Love books to heat up your summer

Mister wrong number

Lynn Painter

Berkley, $16, 352 pages.

Mister wrong number is an entertaining romantic comedy with a heroine prone to great misadventures. Olivia Marshall has returned to Omaha from Chicago after being fired, dumped by her boyfriend, and then accidentally burning down her home and all her belongings. So she temporarily moves in with her brother – and his roommate Colin Beck, whom Olivia has loathed since overhearing him call her a “little nutcase” when she was 15.

Colin is even hotter now, she realizes when she sees him on her first morning there, hungover and disheveled. Her day doesn’t get any better as she starts her job hunt online and then stops by her parents’ house to pick up some of her old clothes as well as a lecture.

So when she receives a random text message during an ugly wine session asking what she’s wearing, she replies testily, “Your mom’s wedding dress and her favorite thong.”

She and Mr. Wrong Number engage in a witty back-and-forth and develop an anonymous friendship over texting.

Of course, the mystery man turns out to be Colin, who’s torn between continuing to text Miss Misdial or ghosting, especially as the attraction between him and Olivia is heating up IRL. But despite his misgivings, he continues his text conversations with Olivia, who is vulnerable and needs a friend, including an anonymous one.

Of course, we all know a traumatic revelation is about to happen (including Olivia’s less-than-honest offer to land her dream job). And despite the hilarious chaos that inevitably follows Olivia, the two begin to realize that their relationship could be true.

A brush made with love

By Mazey Eddings

St. Martin’s Griffin, $17, 331 pages.

The debut novel by Philadelphia dentist and neurodiverse author Mazey Eddings is a humorous and touching romance about Harper Horowitz, a student working to earn a residency in the top oral surgery program. She has terrible anxiety and deals with it by following a regular schedule and focusing on her studies.

But her life is literally turned upside down when she stumbles down the stairs and crashes into fellow student Daniel Craige. She is overwhelmed by her fall and by Daniel’s beauty. Daniel is fascinated and in love, and a friendship develops.

As they grow closer, the shy Harper just wants to remain friends despite being very attracted to him. She knows she will be leaving Philadelphia for her stay. And she’s also trying desperately to hide her overwhelming fear of him and her friends.

But eventually all the stress gets the better of Harper and things take a catastrophic turn. They work to get Harper to get her life back on track and Daniel to deal with his family issues. Spoiler alert: the climax scene just begs for a rom-com movie treatment.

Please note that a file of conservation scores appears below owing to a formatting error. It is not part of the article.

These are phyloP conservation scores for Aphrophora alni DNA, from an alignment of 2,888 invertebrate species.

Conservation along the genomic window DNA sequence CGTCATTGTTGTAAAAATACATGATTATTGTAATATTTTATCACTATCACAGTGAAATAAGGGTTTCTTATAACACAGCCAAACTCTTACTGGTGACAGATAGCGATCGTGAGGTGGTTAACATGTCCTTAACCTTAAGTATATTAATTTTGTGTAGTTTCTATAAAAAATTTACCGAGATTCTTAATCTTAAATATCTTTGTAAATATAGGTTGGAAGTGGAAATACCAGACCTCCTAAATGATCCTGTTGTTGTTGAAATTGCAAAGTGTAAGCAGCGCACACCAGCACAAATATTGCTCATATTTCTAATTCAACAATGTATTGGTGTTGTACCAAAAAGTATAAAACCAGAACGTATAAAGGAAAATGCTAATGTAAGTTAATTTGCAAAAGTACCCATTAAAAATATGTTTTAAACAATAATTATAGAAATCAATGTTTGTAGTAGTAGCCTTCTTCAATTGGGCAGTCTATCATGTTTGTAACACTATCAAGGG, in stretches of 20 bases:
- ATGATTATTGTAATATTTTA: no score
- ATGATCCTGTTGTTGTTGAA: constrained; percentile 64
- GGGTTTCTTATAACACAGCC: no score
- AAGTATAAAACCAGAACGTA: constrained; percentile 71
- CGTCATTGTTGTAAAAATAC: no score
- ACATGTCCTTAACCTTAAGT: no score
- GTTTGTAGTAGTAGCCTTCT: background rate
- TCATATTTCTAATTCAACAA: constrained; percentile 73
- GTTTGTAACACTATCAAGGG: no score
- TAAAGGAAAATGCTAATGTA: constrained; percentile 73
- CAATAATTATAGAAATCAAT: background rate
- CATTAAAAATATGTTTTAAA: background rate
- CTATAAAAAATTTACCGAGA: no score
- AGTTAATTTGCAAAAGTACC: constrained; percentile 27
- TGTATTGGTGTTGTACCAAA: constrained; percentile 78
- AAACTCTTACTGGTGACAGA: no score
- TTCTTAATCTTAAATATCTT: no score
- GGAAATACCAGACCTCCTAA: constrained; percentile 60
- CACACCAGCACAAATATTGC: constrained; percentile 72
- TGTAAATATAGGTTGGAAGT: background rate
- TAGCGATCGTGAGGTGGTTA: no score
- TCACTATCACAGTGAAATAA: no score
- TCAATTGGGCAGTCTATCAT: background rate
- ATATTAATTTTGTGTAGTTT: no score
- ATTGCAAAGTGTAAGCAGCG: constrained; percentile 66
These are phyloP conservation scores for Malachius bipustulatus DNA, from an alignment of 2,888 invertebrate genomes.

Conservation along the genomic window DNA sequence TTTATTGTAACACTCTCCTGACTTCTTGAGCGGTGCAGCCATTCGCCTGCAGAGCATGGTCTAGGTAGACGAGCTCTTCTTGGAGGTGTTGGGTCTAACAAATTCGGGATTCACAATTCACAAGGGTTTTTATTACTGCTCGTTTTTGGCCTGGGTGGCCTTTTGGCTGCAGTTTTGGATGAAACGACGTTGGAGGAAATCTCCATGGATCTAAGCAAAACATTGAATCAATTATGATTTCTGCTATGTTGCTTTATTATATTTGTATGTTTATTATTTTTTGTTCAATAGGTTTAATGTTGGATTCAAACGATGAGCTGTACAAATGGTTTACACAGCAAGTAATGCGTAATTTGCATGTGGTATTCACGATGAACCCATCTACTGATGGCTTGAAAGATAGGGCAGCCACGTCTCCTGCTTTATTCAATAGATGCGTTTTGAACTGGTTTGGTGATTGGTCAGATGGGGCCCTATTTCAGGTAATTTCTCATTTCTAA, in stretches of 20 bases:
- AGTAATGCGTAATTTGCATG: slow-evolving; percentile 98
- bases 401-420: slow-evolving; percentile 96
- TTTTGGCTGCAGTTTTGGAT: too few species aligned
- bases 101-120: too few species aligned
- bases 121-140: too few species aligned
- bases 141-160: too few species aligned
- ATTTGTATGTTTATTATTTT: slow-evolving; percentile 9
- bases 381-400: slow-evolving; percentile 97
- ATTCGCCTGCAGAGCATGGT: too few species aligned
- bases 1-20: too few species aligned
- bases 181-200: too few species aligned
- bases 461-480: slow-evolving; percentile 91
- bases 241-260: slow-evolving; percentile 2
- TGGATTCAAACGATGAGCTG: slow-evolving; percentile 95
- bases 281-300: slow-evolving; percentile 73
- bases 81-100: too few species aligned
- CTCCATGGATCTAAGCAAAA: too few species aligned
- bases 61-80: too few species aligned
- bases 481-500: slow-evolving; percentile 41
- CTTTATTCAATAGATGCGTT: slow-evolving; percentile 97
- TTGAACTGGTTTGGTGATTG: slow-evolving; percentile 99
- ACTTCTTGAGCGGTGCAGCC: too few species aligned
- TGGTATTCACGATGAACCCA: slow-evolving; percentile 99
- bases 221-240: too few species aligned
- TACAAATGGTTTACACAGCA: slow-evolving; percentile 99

Next thing you know

By Jessica Strawser

St. Martin’s Press, $28, 344 pages.

The love of my life

By Rosie Walsh

Pamela Dorman Books, $28, 380 pages.

Two new books deviate from the usual romance template – one was bittersweet and emotional, the other a mystery/thriller involving an already married couple.

Next thing you know follows Nova Huston, an end-of-life doula who helps terminal clients prepare for a “peaceful transition” on their own terms. Her new client is Mason Shaylor, a singer-songwriter in a deteriorating condition that now makes it impossible to perform his music.

Initially prickly and resistant to Nova’s attempts to learn about his life and illness, Mason and Nova eventually bond. Their bond soon deepens, but a shocking turn of events leads Nova to come under scrutiny over her relationship with a client, and Nova to start questioning herself. Strawser has written a poignant story of love, friendship and redemption.

I stayed up until dawn to get ready The love of my life, engrossed in the mystery of Leo and his wife Emma. Leo is an obituary writer for a London newspaper. Emma is a well-known marine biologist who is battling cancer. While they await the results of their recent chemotherapy treatment, Leo is tasked with writing a pre-op obituary for his wife. He agonizes over such a morbid duty, but he believes he knows Emma best and is best qualified to write her. He begins to write secretly so as not to burden his already stressed wife. However, he soon discovers things he never knew about her, leading him to realize that Emma was keeping some big secrets from him and he begins to delve into her past.

The story switches points of view, between present and past, and slowly uncovers all the devastating secrets Emma has been keeping. Walsh keeps building the tension, revealing more twists and turns in the story until a wonderfully satisfying resolution is reached.

With lovers resurrected (Gallery Books, $28), the latest in JR Ward’s paranormal series Black Dagger Brotherhood, we get the story of Balthazar, a newer member of the Brotherhood. But it’s the reappearance of an old foe and the heartbreaking sacrifice of a longtime fan favorite that leaves you stunned and an agonized wait for answers in the next book. It’s another exciting entry in the long-running series.

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